Relationship between gait profile score and clinical assessments of gait in post-stroke patients
Matteo Bigoni, Veronica Cimolin, Luca Vismara, Andrea G. Tarantino, Daniela Clerici, Silvia Baudo, Manuela Galli, Alessandro Mauro
Division of Neurology and Neurorehabilitation , IRCCS Intitute Auxologico Italiano, Verbania, Italy.
Background: Gait Profile Score (GPS) was validated as quality measure for the Gait Analysis (GA) in several patholgies, but GPS was never compared with clinical scales in post-stroke patients.
Objective: The aim of the study was to quantify functional limitation of post-stroke hemiparetic patients using clinical-functional scales and GPS and to assess the presence of correlation between GPS and the clinical-based outcome scales.
Methods: Thirty-three patients were assessed with the Berg Balance Scale (BBS), Trunk Impairment Scale (TIS), Functional Ambulation Category (FAC), Functional Independence Measure (FIM) and Ten-Meter Walk Test (10-MWT); GPS was obtained by GA.
Results: GPS showed a fair relationship with FAC (p = 0.017; r = –0.412), TIS (p = 0.011, r = –0.436) and 10-MWT (p = 0.009, r = 0.49) and good correlation with BBS (p = 0.001; r = –0.561). The three regression models were statistically significant: Model 1 showed that FAC, GPS and FIM had a statistically significant effect in the determination of the BBS, in model 2 and 3, FIM presented a statistically significant effect on TIS determination.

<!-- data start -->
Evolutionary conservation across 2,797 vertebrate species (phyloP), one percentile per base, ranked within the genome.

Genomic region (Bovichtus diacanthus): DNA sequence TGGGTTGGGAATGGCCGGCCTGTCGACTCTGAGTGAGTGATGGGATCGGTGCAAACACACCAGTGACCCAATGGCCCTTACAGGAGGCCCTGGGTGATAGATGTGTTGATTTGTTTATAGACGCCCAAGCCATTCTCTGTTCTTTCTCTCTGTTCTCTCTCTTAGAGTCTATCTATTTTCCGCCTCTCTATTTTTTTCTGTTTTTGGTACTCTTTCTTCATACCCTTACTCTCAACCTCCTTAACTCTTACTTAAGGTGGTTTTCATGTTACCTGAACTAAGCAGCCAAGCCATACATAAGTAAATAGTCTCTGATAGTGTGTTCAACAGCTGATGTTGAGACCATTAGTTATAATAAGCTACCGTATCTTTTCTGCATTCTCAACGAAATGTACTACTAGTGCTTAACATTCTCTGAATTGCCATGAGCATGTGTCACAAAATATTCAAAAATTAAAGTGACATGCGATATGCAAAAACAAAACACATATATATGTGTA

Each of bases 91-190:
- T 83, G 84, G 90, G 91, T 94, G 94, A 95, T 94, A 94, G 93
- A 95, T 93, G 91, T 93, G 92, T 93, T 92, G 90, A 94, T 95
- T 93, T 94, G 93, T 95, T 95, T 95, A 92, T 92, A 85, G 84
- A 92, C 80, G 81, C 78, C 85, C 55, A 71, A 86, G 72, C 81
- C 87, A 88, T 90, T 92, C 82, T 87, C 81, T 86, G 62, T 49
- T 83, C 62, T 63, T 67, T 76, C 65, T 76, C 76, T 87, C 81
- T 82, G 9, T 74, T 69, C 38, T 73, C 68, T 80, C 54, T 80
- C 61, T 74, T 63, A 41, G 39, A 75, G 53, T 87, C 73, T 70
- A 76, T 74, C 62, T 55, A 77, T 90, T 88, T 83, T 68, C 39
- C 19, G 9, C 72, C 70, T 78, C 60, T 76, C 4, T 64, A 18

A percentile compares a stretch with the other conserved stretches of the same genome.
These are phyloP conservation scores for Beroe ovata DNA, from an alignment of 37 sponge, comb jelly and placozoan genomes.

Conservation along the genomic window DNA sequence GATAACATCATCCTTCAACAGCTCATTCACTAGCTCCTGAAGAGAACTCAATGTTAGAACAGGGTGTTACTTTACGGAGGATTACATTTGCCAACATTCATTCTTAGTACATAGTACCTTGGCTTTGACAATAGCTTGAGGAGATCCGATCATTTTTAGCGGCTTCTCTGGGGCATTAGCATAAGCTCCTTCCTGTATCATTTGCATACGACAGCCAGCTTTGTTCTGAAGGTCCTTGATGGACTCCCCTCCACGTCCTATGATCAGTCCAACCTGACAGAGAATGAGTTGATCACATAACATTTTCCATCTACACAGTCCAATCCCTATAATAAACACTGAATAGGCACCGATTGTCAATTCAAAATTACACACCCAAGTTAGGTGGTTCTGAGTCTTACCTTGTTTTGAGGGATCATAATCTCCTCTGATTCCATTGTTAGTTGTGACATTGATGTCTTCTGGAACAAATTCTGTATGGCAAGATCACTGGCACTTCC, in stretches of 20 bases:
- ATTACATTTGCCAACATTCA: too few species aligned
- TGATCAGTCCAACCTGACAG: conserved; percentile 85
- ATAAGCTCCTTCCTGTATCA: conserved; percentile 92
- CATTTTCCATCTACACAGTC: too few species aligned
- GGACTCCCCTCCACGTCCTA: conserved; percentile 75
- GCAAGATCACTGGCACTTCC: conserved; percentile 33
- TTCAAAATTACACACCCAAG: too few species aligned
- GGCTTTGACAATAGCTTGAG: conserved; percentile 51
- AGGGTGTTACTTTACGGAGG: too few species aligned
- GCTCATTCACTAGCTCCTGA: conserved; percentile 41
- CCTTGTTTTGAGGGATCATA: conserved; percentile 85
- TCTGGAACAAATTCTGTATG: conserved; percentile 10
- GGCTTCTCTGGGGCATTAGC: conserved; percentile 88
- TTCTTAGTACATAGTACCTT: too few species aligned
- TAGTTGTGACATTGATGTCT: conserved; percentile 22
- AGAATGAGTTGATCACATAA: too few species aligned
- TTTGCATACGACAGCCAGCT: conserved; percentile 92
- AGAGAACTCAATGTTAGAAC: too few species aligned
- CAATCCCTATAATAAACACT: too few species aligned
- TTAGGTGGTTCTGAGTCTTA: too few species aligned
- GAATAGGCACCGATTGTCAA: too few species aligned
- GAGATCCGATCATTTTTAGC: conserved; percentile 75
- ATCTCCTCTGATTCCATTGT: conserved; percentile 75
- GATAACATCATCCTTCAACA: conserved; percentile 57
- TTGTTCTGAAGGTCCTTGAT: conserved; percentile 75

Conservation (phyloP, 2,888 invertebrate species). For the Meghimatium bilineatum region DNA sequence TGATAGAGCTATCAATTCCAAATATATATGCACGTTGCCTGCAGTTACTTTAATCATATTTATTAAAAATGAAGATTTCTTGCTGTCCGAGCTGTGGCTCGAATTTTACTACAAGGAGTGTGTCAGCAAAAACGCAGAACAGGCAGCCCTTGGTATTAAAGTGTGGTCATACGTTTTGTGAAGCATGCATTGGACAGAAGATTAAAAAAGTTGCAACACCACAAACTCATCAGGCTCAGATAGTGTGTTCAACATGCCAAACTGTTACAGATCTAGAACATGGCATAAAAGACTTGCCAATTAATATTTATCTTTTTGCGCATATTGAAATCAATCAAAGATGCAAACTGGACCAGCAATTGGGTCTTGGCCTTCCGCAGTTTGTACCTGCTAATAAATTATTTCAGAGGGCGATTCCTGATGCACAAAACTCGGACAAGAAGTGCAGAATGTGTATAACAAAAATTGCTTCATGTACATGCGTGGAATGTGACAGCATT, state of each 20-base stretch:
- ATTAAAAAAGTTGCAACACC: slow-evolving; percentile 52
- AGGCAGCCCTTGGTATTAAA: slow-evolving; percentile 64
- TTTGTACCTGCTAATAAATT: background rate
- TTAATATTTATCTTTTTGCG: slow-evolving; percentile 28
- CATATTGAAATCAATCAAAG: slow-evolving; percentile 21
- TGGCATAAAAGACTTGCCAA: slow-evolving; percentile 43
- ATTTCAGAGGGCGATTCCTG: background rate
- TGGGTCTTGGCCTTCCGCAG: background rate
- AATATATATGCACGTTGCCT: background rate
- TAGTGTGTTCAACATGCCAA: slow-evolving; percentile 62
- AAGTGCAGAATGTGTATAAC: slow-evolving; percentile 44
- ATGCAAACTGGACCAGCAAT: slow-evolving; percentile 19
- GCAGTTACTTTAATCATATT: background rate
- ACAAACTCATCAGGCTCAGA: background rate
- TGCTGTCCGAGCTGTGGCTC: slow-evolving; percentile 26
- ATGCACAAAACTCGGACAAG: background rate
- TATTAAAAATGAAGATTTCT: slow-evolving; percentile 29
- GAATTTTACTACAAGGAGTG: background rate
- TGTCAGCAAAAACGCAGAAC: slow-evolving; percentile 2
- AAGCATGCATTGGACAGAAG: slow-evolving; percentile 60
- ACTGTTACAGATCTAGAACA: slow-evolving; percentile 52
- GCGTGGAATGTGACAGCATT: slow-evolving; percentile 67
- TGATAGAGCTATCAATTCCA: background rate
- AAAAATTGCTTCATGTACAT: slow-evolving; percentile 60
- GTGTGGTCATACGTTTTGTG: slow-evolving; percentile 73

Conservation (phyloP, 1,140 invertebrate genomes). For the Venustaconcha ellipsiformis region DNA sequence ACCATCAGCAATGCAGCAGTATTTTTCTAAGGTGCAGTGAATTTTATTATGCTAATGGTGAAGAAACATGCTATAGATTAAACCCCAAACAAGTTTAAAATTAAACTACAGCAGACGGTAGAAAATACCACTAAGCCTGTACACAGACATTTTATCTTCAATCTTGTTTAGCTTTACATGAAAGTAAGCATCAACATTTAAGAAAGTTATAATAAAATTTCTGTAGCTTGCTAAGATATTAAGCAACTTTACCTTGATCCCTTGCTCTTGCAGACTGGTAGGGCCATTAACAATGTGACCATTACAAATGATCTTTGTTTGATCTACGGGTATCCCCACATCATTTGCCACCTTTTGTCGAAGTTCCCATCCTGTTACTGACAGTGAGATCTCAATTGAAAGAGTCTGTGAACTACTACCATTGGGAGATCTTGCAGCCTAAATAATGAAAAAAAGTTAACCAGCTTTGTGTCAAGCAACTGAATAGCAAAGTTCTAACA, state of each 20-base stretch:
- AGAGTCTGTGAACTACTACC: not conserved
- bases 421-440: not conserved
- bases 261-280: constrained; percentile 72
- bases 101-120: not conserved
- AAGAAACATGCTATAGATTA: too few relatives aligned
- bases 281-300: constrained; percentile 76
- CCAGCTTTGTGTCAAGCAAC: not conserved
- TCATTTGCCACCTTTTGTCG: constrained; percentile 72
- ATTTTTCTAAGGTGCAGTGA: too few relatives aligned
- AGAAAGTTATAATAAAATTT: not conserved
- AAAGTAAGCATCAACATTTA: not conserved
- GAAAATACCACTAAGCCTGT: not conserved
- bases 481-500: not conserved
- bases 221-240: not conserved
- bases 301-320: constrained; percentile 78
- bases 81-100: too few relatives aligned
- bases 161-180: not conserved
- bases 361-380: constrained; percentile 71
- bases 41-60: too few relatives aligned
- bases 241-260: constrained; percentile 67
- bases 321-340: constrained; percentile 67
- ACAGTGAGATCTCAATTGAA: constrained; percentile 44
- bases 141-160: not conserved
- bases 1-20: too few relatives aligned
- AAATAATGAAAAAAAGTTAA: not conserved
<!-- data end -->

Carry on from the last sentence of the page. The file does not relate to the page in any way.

Conclusion: GPS seems to be an independent linear predictor of balance performance in stroke patient, and GVSs on sagittal plane might help clinicians to investigate the acquired compensatory strategies.
The relationship between Gait Profile Score and clinical assessments in 33 post-stroke patients was investigated in this study. The results exhibited that the Gait Profile Score showed a fair relationship with Functional Ambulation Category, Trunk Impairment Scale and Ten-Meter Walk Test and good correlation with the Berg Balance Scale in the hemiparetic group. This study may have clinical implications for rehabilitation evaluation of poststroke hemipa-retic patients. This will enable rehabilitation clinicians to quantify the rehabilitation needs of patients more easily, measure rehabilitation progress, and study the relationship between balance and gait impairment.
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